The assigned film, The Horse Boy, had a pretty heavy impact on me. Being honest, I thought it was so touching and it even made me tear up a couple of times. Not only was the story one of challenges and triumphs but it expressed two distinct views on the subject of alternative medicine. The father of the child was very open to the possibility of successful treatment from the shamans while the mother was skeptical (although not completely in opposition). I could see myself in both of them, and I think that’s why I enjoyed it so much.
The film followed a child and his parents as they trekked by horseback across Mongolia, visiting a string a shamans. In Mongolia, these shamans are respected and honored. The more talented ones are even hard to meet up with, increasing their value. In the film, they are shown as being fairly quiet and calm people (and were all men). It’s almost as if they have an unidentifiable power that draws people to them. Rowan, the autistic child, loved being around the shamans and usually calmed down and regained focus when they were near. The shamans seemed to tolerate his hyperactivity and fascination with them very well, too, letting him crawl on their laps and touch their clothing. In the cultural setting shown in the film, it is evident that shamans are the preferred “doctors”. They represent more than biological health. They are the gateway to becoming healthy in all aspects, not only physically but mentally and emotionally. They take all aspects of life into account, and I think this is what makes them so trusted. I can personally relate to that desire of being treated as a whole person, not just a physical body with purely biological symptoms. I recently switched doctors simply because I felt that my previous one lacked interest in anything beyond my physical state of being. He did not investigate the minor issues I expressed and failed to ask about my social life, etc. I now see a doctor who makes me feel more individualistic and important, which also indicates her concern for my well-being on a much broader level. Shamans don’t stop there. In treating one person’s symptoms, they may even include other family members. In The Horse Boy, Rowan’s parents are often asked to participate in healing ceremonies and practices. This helps bring the family together, and the parents state that even if the shamans don’t heal Rowan’s autism, they will treasure how the process has united them.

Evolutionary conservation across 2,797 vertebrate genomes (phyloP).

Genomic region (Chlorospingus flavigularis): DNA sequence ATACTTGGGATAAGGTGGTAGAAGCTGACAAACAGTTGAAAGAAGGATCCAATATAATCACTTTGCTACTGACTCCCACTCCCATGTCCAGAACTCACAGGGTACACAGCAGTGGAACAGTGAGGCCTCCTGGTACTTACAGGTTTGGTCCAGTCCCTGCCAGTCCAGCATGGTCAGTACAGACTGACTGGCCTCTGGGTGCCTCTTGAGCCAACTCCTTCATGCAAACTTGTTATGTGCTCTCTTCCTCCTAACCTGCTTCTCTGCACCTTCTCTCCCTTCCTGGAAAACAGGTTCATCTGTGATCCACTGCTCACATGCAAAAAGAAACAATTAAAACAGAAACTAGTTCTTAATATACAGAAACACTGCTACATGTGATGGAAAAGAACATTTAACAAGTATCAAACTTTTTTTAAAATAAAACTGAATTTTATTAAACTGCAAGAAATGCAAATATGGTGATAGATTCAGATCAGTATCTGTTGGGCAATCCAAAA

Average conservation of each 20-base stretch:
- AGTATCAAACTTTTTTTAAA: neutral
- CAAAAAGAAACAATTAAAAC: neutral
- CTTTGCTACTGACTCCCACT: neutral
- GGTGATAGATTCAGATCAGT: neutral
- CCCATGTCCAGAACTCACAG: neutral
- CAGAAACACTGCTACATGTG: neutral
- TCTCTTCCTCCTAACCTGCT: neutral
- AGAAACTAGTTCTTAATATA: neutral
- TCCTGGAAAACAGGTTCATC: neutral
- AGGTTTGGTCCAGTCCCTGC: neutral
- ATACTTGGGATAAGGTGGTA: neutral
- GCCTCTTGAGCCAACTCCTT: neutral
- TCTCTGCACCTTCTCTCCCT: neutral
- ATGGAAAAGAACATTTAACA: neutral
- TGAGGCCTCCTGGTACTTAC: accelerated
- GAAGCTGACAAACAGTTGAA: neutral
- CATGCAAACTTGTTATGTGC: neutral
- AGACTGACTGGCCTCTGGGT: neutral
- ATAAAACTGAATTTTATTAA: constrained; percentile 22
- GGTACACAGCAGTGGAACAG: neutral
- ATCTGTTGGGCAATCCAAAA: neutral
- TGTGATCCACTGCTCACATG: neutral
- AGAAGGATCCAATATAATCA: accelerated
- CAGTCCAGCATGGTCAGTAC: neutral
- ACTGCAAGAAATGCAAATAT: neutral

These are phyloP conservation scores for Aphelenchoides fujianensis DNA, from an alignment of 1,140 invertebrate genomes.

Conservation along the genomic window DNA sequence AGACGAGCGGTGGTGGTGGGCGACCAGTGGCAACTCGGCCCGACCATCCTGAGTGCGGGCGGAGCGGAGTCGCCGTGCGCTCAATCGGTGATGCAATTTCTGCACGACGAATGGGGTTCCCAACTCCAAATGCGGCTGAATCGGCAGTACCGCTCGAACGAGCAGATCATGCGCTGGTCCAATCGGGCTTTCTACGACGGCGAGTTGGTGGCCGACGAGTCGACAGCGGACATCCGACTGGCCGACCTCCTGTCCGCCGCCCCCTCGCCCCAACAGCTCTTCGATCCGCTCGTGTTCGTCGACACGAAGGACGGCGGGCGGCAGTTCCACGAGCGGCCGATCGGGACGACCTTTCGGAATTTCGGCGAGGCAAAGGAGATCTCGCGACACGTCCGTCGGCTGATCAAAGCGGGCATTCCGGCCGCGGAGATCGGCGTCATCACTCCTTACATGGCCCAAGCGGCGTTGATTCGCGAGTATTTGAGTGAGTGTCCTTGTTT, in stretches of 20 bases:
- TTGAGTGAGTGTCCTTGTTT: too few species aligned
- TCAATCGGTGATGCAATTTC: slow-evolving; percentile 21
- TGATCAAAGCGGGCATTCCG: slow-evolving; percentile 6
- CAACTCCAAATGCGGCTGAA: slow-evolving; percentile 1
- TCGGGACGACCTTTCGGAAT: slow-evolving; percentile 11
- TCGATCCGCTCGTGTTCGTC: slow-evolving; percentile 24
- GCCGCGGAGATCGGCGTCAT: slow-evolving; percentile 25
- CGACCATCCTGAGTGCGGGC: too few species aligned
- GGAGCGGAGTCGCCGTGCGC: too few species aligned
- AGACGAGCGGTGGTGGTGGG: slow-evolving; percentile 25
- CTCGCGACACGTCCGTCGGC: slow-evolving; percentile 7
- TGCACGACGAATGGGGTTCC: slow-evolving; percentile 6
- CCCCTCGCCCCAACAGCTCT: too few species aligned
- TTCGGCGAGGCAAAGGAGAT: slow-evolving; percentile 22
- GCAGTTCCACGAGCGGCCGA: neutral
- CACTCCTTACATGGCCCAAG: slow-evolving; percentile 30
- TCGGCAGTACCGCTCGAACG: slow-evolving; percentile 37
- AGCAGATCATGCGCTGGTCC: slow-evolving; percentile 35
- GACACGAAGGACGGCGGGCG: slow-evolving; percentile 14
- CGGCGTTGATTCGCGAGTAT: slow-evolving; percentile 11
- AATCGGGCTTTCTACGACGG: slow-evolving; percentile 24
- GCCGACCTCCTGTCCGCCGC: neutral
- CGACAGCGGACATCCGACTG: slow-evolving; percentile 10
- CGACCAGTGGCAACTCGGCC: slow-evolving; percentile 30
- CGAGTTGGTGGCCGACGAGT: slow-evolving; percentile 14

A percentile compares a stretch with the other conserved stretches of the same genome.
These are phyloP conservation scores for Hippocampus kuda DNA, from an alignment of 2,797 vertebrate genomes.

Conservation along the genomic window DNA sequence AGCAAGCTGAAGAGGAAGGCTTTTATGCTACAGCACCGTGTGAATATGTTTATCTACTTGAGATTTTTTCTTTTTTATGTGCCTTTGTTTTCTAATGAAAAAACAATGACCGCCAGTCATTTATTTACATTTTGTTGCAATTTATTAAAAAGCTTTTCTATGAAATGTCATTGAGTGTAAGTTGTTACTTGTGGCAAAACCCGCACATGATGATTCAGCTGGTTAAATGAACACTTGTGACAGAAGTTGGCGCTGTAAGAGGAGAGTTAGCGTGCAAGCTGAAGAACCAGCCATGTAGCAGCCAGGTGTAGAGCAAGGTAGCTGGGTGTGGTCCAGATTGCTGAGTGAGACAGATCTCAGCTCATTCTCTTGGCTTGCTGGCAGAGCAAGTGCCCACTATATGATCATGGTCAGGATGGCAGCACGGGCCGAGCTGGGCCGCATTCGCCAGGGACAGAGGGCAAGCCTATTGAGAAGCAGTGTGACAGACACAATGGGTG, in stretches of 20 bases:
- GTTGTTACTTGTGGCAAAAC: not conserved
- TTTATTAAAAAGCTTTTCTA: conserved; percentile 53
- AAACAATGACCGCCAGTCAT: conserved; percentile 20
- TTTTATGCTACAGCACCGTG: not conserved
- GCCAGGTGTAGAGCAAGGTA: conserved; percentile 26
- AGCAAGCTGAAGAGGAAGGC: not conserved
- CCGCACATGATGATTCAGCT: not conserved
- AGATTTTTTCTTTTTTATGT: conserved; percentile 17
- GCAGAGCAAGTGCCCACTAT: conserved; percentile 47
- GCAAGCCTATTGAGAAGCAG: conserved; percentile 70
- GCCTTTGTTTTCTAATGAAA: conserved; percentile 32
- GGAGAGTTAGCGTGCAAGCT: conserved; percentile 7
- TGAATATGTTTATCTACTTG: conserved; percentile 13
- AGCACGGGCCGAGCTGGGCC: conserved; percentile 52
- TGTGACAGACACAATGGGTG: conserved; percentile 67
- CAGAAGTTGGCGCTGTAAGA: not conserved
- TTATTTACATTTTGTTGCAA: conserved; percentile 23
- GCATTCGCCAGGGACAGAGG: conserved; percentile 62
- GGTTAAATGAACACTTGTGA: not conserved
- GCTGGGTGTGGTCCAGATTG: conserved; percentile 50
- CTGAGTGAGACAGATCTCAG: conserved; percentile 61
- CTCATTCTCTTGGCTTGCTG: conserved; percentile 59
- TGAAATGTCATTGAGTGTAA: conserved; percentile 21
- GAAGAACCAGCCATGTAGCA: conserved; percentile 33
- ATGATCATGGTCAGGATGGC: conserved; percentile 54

I may have been more like Rowan’s mother a couple of semesters ago but I am beginning to side more with his father after taking various anthropology classes and especially after watching this film. There are some things that are hard for us Americans to see, being so obsessed with logic and science but we much not forget to keep an open mind. We aren’t the smartest culture and I think we definitely are not the most appreciative of the life we are offered. We may be happy and healthy but I think we would be better off if we could acquire a more holistic view of life like the shamans of Mongolia.